It is widely believed that emergency departments are being used for care that could better be provided in another, less expensive setting. Two Oregon Health & Science University researchers looked at this issue, one reviewing ED usage by Medicaid enrollees, the other reviewing 'nonemergency' ED visits. Their findings shed light on some commonly held misperceptions.
Dan Handel, M.D., M.P.H., found use of the emergency department by Oregon Medicaid enrollees to be much less than suspected. Anecdotal evidence had suggested use of the ED to be a substantial driver of Medicaid costs; however, Handel's study found ED usage accounted for only 6.8 percent of Medicaid spending.
Handel reviewed data from 589,903 individuals enrolled in Oregon's Medicaid program during 2002. He reviewed expenditures for hospital, physician and ancillary services associated with any ED visit not resulting in an inpatient admission. Results showed ED expenditures averaged $12.17 per Medicaid enrollee per month.
A small group of Medicaid enrollees accounted for a large portion of spending – 50 percent of all ED expenditures were attributed to 3 percent of enrollees.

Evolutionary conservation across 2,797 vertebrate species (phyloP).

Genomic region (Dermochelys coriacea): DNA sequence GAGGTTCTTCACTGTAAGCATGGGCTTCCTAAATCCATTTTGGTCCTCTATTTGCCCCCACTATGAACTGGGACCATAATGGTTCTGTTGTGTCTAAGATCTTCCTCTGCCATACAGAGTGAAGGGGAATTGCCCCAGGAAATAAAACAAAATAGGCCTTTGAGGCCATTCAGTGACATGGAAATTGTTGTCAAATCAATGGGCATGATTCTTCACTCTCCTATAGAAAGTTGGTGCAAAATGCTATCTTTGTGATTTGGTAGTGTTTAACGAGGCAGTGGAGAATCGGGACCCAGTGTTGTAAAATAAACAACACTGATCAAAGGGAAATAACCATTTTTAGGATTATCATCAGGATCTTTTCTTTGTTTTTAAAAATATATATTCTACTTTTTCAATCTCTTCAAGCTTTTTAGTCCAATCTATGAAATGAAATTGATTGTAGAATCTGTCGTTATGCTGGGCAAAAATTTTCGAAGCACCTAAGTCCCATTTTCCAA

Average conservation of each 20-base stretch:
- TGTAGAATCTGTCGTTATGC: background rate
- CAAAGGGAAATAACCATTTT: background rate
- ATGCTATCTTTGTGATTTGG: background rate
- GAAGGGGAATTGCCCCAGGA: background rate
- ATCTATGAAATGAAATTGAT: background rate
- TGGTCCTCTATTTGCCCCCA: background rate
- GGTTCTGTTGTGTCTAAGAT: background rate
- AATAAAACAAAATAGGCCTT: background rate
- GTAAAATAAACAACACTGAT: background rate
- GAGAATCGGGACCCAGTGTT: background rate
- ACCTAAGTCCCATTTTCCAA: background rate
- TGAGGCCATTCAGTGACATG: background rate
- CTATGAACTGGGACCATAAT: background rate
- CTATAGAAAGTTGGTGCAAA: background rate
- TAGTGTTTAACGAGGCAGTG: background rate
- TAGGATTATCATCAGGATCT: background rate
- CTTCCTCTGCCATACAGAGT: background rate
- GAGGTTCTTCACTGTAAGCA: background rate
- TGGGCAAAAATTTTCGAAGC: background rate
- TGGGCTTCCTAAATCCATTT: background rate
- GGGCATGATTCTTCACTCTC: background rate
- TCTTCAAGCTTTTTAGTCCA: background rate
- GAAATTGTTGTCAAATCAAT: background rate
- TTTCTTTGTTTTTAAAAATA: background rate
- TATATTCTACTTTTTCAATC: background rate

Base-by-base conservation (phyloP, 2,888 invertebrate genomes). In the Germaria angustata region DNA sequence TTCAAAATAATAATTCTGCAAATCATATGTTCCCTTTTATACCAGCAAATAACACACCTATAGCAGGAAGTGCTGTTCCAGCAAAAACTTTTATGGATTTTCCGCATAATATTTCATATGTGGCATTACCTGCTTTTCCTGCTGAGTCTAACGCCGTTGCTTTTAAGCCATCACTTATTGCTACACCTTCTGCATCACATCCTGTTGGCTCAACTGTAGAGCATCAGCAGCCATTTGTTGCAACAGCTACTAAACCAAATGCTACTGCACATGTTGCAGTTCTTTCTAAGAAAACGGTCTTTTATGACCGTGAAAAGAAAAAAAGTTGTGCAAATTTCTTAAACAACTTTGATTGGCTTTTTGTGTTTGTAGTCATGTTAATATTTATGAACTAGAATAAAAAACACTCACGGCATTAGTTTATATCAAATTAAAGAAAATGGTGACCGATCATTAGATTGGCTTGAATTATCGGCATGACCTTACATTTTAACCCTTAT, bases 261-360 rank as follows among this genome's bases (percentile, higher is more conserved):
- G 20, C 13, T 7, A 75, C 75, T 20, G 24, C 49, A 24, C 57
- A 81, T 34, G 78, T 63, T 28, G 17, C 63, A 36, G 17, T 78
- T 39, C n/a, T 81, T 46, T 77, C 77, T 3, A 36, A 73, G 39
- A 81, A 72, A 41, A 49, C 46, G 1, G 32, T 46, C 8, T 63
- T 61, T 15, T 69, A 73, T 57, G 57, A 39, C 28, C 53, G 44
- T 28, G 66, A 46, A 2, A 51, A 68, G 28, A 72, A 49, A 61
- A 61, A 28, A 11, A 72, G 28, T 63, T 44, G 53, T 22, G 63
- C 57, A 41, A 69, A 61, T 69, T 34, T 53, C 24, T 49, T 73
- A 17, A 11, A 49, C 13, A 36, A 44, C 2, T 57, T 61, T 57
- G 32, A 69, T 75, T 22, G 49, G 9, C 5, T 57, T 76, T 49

ED expenses by Medicaid enrollees actually make up a small percentage of Medicaid spending. Assuming a very aggressive and successful policy to reduce ED expenditures by 25 percent, as has been previously suggested, Medicaid expenditures would be cut by less than 2 percent a year.
"A better plan of action would be to target the small group of frequent users to determine their barriers to accessing primary care," said Handel, a fellow in the OHSU Center for Policy and Research in Emergency Medicine.
Developers of a research tool called the Emergency Department Algorithm (EDA) claim the tool can evaluate the medical safety net because patients with worse access to care will use EDs for less urgent conditions. The algorithm assigns probabilities that each ED visit falls into each of four categories: nonemergency; primary care treatable emergency; preventable emergency; and non-preventable emergency. This algorithm has been widely adopted by health care policy-makers.
OHSU researchers evaluated whether the algorithm could detect changes in ED usage following cutbacks to the Oregon Health Plan in 2003 that affected access to care. Researchers reviewed all visits to 21 Oregon emergency departments during 2002 and 2004, comparing mean probabilities that ED visits in each payer category fell into each of the four categories before and after the Oregon Health Plan cuts.
Using the EDA, the largest change in mean probabilities was only 2 percent.
"What this shows us is that the EDA was less useful in demonstrating changes in access to care than were other, simpler measures," said Robert Lowe, M.D., M.P.H., director of the OHSU Center for Policy Research in Emergency Medicine. "While this is a promising methodology, it needs further refinement before being adopted widely."
Both Handel and Lowe will be presenting their research at the Society for Academic Emergency Medicine annual meeting in Chicago May 16-18.